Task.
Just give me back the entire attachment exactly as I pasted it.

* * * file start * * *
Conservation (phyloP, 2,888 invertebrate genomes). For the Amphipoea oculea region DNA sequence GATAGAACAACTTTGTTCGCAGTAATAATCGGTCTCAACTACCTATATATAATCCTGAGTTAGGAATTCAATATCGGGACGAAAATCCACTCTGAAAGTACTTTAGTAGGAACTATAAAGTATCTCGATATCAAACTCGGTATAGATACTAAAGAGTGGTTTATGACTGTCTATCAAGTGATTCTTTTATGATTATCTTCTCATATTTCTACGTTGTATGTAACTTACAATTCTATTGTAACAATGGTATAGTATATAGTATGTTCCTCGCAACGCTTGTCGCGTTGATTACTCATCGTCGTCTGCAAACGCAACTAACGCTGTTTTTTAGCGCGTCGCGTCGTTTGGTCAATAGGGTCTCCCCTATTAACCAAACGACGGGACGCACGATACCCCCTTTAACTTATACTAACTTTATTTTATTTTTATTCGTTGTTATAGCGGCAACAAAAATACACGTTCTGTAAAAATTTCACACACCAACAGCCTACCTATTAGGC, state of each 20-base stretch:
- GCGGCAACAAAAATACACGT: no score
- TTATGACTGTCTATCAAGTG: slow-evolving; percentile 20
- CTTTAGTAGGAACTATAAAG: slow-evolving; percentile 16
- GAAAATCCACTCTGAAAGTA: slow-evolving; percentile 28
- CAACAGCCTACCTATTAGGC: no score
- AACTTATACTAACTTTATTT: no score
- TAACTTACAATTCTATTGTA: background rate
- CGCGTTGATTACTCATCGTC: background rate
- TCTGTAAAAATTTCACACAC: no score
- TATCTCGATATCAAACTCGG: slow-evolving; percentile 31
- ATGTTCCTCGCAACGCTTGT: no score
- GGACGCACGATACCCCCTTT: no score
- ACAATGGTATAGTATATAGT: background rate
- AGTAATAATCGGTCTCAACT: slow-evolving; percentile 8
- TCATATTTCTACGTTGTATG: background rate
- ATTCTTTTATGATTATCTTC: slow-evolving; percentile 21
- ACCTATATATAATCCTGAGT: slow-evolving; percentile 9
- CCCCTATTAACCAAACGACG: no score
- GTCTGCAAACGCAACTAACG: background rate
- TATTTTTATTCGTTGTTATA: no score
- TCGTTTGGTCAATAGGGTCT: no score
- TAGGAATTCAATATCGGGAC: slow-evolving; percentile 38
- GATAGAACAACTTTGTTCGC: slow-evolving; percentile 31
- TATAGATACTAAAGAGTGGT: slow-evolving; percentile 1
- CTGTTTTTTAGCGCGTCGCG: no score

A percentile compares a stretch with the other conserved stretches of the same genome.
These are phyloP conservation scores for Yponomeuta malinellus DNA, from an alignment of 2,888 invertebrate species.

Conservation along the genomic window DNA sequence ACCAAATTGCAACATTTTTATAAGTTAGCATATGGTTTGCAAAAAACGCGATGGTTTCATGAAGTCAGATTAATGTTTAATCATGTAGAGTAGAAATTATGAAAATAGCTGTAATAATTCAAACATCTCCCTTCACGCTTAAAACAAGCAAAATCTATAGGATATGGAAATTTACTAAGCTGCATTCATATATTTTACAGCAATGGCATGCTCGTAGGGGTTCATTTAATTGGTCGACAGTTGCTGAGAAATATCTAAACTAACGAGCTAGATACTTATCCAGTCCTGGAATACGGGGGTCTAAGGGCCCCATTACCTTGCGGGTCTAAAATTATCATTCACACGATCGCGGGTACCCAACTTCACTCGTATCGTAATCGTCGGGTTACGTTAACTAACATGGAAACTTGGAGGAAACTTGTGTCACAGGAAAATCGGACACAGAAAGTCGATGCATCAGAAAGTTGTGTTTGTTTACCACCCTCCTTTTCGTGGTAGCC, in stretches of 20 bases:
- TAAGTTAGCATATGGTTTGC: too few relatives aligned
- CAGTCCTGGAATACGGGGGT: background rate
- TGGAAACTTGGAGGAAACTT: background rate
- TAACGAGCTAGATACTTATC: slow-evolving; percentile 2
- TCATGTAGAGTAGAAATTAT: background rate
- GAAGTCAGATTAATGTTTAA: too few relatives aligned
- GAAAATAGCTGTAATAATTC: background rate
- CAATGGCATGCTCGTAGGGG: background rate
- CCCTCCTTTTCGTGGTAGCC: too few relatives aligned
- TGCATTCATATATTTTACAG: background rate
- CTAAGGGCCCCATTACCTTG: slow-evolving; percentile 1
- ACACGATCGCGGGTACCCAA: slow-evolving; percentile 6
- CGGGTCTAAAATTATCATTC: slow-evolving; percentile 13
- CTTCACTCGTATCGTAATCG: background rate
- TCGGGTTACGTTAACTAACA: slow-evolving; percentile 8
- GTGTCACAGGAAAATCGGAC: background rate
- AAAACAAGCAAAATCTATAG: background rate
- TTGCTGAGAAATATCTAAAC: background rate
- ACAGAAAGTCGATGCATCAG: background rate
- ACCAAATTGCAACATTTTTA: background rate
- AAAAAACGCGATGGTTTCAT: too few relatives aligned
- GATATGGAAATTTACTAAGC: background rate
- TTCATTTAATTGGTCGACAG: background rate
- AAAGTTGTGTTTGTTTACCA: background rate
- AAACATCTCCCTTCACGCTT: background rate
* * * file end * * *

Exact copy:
Conservation (phyloP, 2,888 invertebrate genomes). For the Amphipoea oculea region DNA sequence GATAGAACAACTTTGTTCGCAGTAATAATCGGTCTCAACTACCTATATATAATCCTGAGTTAGGAATTCAATATCGGGACGAAAATCCACTCTGAAAGTACTTTAGTAGGAACTATAAAGTATCTCGATATCAAACTCGGTATAGATACTAAAGAGTGGTTTATGACTGTCTATCAAGTGATTCTTTTATGATTATCTTCTCATATTTCTACGTTGTATGTAACTTACAATTCTATTGTAACAATGGTATAGTATATAGTATGTTCCTCGCAACGCTTGTCGCGTTGATTACTCATCGTCGTCTGCAAACGCAACTAACGCTGTTTTTTAGCGCGTCGCGTCGTTTGGTCAATAGGGTCTCCCCTATTAACCAAACGACGGGACGCACGATACCCCCTTTAACTTATACTAACTTTATTTTATTTTTATTCGTTGTTATAGCGGCAACAAAAATACACGTTCTGTAAAAATTTCACACACCAACAGCCTACCTATTAGGC, state of each 20-base stretch:
- GCGGCAACAAAAATACACGT: no score
- TTATGACTGTCTATCAAGTG: slow-evolving; percentile 20
- CTTTAGTAGGAACTATAAAG: slow-evolving; percentile 16
- GAAAATCCACTCTGAAAGTA: slow-evolving; percentile 28
- CAACAGCCTACCTATTAGGC: no score
- AACTTATACTAACTTTATTT: no score
- TAACTTACAATTCTATTGTA: background rate
- CGCGTTGATTACTCATCGTC: background rate
- TCTGTAAAAATTTCACACAC: no score
- TATCTCGATATCAAACTCGG: slow-evolving; percentile 31
- ATGTTCCTCGCAACGCTTGT: no score
- GGACGCACGATACCCCCTTT: no score
- ACAATGGTATAGTATATAGT: background rate
- AGTAATAATCGGTCTCAACT: slow-evolving; percentile 8
- TCATATTTCTACGTTGTATG: background rate
- ATTCTTTTATGATTATCTTC: slow-evolving; percentile 21
- ACCTATATATAATCCTGAGT: slow-evolving; percentile 9
- CCCCTATTAACCAAACGACG: no score
- GTCTGCAAACGCAACTAACG: background rate
- TATTTTTATTCGTTGTTATA: no score
- TCGTTTGGTCAATAGGGTCT: no score
- TAGGAATTCAATATCGGGAC: slow-evolving; percentile 38
- GATAGAACAACTTTGTTCGC: slow-evolving; percentile 31
- TATAGATACTAAAGAGTGGT: slow-evolving; percentile 1
- CTGTTTTTTAGCGCGTCGCG: no score

A percentile compares a stretch with the other conserved stretches of the same genome.
These are phyloP conservation scores for Yponomeuta malinellus DNA, from an alignment of 2,888 invertebrate species.

Conservation along the genomic window DNA sequence ACCAAATTGCAACATTTTTATAAGTTAGCATATGGTTTGCAAAAAACGCGATGGTTTCATGAAGTCAGATTAATGTTTAATCATGTAGAGTAGAAATTATGAAAATAGCTGTAATAATTCAAACATCTCCCTTCACGCTTAAAACAAGCAAAATCTATAGGATATGGAAATTTACTAAGCTGCATTCATATATTTTACAGCAATGGCATGCTCGTAGGGGTTCATTTAATTGGTCGACAGTTGCTGAGAAATATCTAAACTAACGAGCTAGATACTTATCCAGTCCTGGAATACGGGGGTCTAAGGGCCCCATTACCTTGCGGGTCTAAAATTATCATTCACACGATCGCGGGTACCCAACTTCACTCGTATCGTAATCGTCGGGTTACGTTAACTAACATGGAAACTTGGAGGAAACTTGTGTCACAGGAAAATCGGACACAGAAAGTCGATGCATCAGAAAGTTGTGTTTGTTTACCACCCTCCTTTTCGTGGTAGCC, in stretches of 20 bases:
- TAAGTTAGCATATGGTTTGC: too few relatives aligned
- CAGTCCTGGAATACGGGGGT: background rate
- TGGAAACTTGGAGGAAACTT: background rate
- TAACGAGCTAGATACTTATC: slow-evolving; percentile 2
- TCATGTAGAGTAGAAATTAT: background rate
- GAAGTCAGATTAATGTTTAA: too few relatives aligned
- GAAAATAGCTGTAATAATTC: background rate
- CAATGGCATGCTCGTAGGGG: background rate
- CCCTCCTTTTCGTGGTAGCC: too few relatives aligned
- TGCATTCATATATTTTACAG: background rate
- CTAAGGGCCCCATTACCTTG: slow-evolving; percentile 1
- ACACGATCGCGGGTACCCAA: slow-evolving; percentile 6
- CGGGTCTAAAATTATCATTC: slow-evolving; percentile 13
- CTTCACTCGTATCGTAATCG: background rate
- TCGGGTTACGTTAACTAACA: slow-evolving; percentile 8
- GTGTCACAGGAAAATCGGAC: background rate
- AAAACAAGCAAAATCTATAG: background rate
- TTGCTGAGAAATATCTAAAC: background rate
- ACAGAAAGTCGATGCATCAG: background rate
- ACCAAATTGCAACATTTTTA: background rate
- AAAAAACGCGATGGTTTCAT: too few relatives aligned
- GATATGGAAATTTACTAAGC: background rate
- TTCATTTAATTGGTCGACAG: background rate
- AAAGTTGTGTTTGTTTACCA: background rate
- AAACATCTCCCTTCACGCTT: background rate